Investing.com - Here are the top five things you need to know in financial markets on Monday, April 15:
1. Goldman, Citigroup set to report Q1 earnings
Goldman Sachs (NYSE:GS) and Citigroup (NYSE:C) will be the market focus on Monday as both banks report first-quarter earnings ahead of the open. They'll be followed by Bank of America (NYSE:BAC) on Tuesday and Morgan Stanley (NYSE:MS) on Wednesday.
JPMorgan (NYSE:JPM) set the bar high on Friday with record revenue and profit in the first quarter, setting a positive tone for the earnings season.
That flew in the face of expectations for a generally disappointing quarter. FactSet expects earnings for companies in the S&P 500 to decline 4.2%, which would be the first year-over-year decline since the second quarter of 2016.
2. Global stocks pause near 6-month high
Caution reigned in global equity markets on Monday after stocks ended at a six-month high last week and traders looked ahead to a holiday-shortened week full of earnings and key economic data.
Although most major financial markets will be closed on Friday for the start of the Easter holidays, several companies are set to report earnings stateside, while the U.S. will also produce economic updates on the housing market, retail sales, industrial production and trade. China will grab the spotlight on Wednesday as releases its first-quarter economic growth figures.
U.S. futures pointed to a muted open. At 5:44 AM ET (9:44 GMT), the blue-chip Dow futures was up 41 points, or 0.2%, S&P 500 futures traded flat, while the Nasdaq 100 futures was also unchanged.
Elsewhere, European stock markets struggled to hold gains despite a round of M&A that supported sentiment.
Earlier, Asian stocks were mixed, with China’s Shanghai Composite off 0.3%, while Japan’s Nikkei ended 1.4% higher.
3. Trump blames Fed for ‘subdued’ stocks, Draghi backs Powell
U.S. President Donald Trump took another shot at Federal Reserve policy over the weekend, blaming interest rate hikes and 'quantitative tightening' for putting the brakes on stocks and growth.
“If the Fed had done its job properly, which it has not, the stock market would have been up 5,000 to 10,000 additional points and GDP would have been well over 4%,” Trump tweeted on Sunday.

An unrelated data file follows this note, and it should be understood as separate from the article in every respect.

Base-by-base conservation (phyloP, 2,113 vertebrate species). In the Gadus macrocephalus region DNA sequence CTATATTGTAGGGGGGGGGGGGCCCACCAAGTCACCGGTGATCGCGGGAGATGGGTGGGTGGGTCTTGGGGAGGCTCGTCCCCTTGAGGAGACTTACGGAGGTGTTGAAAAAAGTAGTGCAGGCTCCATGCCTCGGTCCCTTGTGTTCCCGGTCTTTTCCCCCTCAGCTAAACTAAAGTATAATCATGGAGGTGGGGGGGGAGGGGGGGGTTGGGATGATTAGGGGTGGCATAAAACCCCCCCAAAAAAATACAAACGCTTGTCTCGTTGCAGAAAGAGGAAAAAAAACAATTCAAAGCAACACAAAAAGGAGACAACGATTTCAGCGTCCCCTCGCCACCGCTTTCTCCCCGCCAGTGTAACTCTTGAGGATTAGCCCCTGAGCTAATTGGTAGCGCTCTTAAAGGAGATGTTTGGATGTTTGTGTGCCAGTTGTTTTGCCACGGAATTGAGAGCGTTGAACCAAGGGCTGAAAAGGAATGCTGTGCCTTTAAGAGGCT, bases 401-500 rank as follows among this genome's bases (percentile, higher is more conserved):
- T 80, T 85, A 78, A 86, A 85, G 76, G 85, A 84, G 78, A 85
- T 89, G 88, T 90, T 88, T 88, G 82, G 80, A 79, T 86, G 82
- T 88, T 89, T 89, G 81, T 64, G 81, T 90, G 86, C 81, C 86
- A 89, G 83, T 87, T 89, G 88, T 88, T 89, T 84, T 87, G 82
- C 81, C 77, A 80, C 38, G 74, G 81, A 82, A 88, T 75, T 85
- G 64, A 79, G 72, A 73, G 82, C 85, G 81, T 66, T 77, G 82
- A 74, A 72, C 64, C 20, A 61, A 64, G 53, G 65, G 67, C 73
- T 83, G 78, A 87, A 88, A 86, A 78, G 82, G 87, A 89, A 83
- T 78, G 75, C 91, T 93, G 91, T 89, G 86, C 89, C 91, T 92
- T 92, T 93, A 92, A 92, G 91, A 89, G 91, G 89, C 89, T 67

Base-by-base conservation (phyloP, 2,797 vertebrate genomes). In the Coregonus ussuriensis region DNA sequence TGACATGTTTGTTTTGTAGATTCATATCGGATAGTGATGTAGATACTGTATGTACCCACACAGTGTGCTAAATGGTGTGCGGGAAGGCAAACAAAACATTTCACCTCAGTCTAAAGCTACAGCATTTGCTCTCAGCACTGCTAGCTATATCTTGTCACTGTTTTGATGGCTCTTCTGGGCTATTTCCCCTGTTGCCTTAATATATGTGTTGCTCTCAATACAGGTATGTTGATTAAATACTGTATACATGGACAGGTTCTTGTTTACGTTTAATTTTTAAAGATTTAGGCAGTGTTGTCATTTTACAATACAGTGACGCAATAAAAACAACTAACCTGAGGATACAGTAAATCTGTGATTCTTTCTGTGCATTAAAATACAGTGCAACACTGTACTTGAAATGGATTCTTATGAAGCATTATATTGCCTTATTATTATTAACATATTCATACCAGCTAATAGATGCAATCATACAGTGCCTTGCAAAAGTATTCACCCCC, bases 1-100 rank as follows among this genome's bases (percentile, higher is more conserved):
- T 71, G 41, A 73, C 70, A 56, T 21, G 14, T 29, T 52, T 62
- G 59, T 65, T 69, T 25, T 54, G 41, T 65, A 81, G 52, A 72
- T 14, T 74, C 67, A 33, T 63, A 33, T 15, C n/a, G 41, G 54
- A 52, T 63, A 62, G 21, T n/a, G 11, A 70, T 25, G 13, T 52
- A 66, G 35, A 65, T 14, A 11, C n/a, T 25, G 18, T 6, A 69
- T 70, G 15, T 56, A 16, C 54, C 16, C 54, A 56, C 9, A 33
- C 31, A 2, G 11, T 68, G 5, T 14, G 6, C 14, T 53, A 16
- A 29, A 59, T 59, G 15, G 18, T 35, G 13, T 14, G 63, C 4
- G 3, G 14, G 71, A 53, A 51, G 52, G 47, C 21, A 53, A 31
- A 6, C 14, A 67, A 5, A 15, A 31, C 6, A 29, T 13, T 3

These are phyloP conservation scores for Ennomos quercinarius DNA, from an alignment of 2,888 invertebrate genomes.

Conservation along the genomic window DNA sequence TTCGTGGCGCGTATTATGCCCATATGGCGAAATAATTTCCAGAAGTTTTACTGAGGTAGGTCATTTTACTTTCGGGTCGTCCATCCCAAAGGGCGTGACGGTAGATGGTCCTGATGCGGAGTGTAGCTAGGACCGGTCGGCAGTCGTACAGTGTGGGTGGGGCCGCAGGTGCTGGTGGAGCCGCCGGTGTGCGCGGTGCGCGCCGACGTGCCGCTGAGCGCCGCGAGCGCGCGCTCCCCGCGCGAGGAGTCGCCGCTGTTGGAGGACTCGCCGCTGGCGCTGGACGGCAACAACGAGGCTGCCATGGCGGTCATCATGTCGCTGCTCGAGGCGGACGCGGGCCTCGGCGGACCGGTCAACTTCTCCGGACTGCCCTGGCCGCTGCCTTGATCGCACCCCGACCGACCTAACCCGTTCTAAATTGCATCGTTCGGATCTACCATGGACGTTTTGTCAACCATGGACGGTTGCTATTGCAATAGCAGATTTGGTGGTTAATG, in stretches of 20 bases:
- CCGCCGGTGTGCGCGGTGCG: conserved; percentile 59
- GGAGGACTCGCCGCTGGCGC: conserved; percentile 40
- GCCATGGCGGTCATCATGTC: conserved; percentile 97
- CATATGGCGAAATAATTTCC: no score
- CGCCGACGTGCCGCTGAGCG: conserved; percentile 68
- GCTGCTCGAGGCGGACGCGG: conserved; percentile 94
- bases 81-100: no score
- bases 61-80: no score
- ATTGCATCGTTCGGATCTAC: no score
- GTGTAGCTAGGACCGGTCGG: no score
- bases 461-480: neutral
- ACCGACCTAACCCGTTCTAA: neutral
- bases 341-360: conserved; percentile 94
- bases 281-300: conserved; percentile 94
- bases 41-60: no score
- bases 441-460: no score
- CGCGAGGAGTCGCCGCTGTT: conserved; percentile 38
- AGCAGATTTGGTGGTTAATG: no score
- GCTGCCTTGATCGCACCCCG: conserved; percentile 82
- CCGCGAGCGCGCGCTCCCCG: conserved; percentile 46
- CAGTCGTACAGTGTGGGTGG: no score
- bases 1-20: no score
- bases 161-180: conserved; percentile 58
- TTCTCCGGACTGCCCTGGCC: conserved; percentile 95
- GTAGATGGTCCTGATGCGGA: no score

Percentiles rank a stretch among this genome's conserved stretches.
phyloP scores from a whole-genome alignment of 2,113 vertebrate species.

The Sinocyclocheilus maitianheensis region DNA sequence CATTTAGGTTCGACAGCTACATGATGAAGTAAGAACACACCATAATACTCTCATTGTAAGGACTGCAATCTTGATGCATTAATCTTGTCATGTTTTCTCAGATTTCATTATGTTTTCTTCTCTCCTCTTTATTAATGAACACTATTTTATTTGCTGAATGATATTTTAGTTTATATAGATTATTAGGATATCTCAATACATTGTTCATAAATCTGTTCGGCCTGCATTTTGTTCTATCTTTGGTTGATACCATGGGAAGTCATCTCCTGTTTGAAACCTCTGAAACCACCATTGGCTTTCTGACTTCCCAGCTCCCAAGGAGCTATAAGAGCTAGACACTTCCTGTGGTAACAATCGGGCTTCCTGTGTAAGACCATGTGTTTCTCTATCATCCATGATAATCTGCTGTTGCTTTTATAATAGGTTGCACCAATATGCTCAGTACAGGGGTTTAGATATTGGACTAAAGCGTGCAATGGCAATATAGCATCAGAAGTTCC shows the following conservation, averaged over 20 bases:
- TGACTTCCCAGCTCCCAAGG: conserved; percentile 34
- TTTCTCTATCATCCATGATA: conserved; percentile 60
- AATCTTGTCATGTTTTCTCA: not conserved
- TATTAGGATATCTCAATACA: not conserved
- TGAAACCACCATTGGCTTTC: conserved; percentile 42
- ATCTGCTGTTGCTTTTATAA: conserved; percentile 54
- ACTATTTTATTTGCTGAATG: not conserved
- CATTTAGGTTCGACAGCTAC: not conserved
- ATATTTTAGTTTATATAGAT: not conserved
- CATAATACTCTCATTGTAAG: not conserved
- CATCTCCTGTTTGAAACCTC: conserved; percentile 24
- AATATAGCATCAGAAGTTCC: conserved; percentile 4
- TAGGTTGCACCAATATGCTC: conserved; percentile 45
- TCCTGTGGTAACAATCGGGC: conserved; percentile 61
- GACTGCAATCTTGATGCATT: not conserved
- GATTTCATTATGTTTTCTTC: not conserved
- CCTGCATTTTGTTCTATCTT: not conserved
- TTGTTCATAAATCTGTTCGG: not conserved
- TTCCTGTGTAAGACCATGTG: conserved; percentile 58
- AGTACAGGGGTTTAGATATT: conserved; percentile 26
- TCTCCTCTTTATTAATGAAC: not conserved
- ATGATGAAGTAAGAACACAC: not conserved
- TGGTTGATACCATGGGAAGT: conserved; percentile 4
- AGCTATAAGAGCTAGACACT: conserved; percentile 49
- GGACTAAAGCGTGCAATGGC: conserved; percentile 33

European Central Bank President Mario Draghi had already come out on Saturday to show his support for the U.S. central bank. After several prior attacks from Trump against the Fed, Draghi noted that he was “certainly worried about central bank independence” and especially “in the most important jurisdiction in the world”.
4. Oil dips after fifth straight weekly gain
An increase in U.S. drilling activity was enough to put oil bulls on pause on Monday while traders looked forward to a meeting of major oil producers to take place this week.
There have also been signs that Russia wants to end an agreement on output restraint that has been a major factor behind oil's rally so far this year. Saudi Arabia has argued that an extension is still necessary. A meeting initially scheduled for this week was canceled in March due largely to differences between the two.
U.S. crude oil futures fell 55 cents, or 0.9%, to $63.34 by 5:44 AM ET (9:44 GMT), while Brent oil traded down 52 cents, or 0.7%, to $71.03.
After oil notched yet another weekly gain, data from Baker Hughes showed on Friday that the weekly rig count, an early indicator of future output in the U.S., rose by two units last week after the previous week's 15-rig climb. The longer oil prices stay at their current elevated level, the likelier it is that U.S. shale producers will increase output.
Read more: Commodities Week Ahead: No Easy End To OPEC Cuts; Gold Watch ON China, Economy - Barani Krishnan
5. IMF Spring Meeting ends with hopes for economic rebound
Global finance chiefs ended the spring meetings of the International Monetary Fund and World Bank on a cautiously optimistic note at the weekend.
Officials voiced concern over the slowdown in the global economy but expressed confidence that a rebound is around the corner. They cited a generalized step back from tightening monetary policy by global central banks, along with increased stimulus from China and easing trade tensions between Washington and Beijing.